As if all of that wasn’t enough, we booked our stay during the fall when American Airlines offered a 20% bonus for purchased miles — that means that we were credited 120,000 miles instead of the originally intended 100,000.  Lucky for us, 120,000 miles is the precise number of miles it takes to purchase three tickets to fly round trip to Europe from the Middle East (which will come in handy for our tentative plans to visit France for Christmas 2016).  To give you an idea of this value, consider that if you wanted to purchase 120,000 AA miles right now, the miles alone would cost $3,128 from American Airlines direct.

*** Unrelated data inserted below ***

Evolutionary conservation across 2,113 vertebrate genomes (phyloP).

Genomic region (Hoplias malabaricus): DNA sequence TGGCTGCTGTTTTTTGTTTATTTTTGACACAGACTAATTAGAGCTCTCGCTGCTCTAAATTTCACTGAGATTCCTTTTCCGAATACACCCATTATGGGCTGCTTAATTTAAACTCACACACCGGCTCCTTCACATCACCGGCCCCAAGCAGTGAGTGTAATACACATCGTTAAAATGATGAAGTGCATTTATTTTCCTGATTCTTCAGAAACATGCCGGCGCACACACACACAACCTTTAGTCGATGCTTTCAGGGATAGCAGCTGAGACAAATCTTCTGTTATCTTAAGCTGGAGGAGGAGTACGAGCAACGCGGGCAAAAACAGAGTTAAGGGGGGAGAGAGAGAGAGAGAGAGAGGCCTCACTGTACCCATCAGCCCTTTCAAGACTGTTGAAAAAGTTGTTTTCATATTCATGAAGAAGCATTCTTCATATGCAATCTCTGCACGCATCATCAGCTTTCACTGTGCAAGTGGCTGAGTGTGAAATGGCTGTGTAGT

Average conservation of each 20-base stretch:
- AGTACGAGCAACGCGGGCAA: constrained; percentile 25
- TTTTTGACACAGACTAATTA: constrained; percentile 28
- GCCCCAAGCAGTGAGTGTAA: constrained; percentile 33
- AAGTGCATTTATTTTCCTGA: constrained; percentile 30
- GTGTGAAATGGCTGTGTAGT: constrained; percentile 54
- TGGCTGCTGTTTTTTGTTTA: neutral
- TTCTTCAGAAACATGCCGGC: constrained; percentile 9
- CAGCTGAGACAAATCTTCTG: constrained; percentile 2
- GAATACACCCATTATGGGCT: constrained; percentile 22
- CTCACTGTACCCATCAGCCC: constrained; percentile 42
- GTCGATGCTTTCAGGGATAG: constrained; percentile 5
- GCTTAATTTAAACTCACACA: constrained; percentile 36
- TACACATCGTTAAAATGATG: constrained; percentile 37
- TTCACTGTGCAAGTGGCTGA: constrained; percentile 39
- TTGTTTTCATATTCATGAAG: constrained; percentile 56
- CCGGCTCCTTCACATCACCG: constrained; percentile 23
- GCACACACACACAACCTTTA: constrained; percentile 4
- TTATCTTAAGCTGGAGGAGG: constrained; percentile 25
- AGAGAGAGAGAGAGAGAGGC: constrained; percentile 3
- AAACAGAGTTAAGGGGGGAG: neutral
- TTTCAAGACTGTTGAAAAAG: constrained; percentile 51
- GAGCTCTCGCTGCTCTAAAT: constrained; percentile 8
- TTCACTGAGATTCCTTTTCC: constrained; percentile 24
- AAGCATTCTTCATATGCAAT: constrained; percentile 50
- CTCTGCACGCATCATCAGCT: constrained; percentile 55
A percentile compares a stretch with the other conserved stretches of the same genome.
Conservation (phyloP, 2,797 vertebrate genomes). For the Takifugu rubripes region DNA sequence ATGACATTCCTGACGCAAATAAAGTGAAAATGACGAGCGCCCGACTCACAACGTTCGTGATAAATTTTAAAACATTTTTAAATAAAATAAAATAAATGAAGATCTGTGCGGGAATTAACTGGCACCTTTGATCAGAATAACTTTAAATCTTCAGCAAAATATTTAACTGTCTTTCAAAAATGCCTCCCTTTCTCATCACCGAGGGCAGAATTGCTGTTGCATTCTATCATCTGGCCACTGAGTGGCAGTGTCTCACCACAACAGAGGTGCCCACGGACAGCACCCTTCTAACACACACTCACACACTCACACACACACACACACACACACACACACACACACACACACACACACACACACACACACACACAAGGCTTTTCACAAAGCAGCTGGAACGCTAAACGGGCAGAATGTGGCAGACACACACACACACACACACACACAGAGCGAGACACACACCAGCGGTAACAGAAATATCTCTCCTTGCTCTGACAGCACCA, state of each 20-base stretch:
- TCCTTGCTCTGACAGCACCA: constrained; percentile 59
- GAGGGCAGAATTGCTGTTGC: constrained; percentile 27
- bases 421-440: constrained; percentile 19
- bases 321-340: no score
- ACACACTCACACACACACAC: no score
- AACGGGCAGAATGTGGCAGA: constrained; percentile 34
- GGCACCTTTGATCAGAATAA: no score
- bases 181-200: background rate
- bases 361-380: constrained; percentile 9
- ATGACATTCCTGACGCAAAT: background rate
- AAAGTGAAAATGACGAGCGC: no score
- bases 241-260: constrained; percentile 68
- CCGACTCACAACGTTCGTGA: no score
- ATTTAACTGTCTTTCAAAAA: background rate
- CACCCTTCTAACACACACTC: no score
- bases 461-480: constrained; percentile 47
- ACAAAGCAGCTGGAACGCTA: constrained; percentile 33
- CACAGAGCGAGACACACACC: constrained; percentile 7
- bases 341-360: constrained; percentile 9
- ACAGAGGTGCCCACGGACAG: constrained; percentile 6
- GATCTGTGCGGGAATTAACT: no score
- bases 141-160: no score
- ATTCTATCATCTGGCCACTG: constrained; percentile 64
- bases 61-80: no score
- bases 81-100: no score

This has been a somewhat lengthy and drawn out post, but the bottom line we want to drive home is that travel hacking WORKS! We have booked a luxurious trip to Copenhagen, flying business class, spending 7 nights at one of Mariott’s nicest European properties, and simultaneously banking the airlines points to pay for three round trip tickets to use on a later trip, all for under $800 out of pocket.  The price tag on this trip for the “rack rate” exceeds $30,000!  The credit card sign up bonuses and miles earned did convey some costs, but we have been able to gain enough utility from the credit card sign up fees to more than justify their use based solely on this trip. The ins and outs of these awards can be a bit difficult to understand at first; there is a lot of leg work up front to research best options based on schedule limitations and award availability, but in the end all of this time and effort will hopefully make for an amazing week in Scandanavia.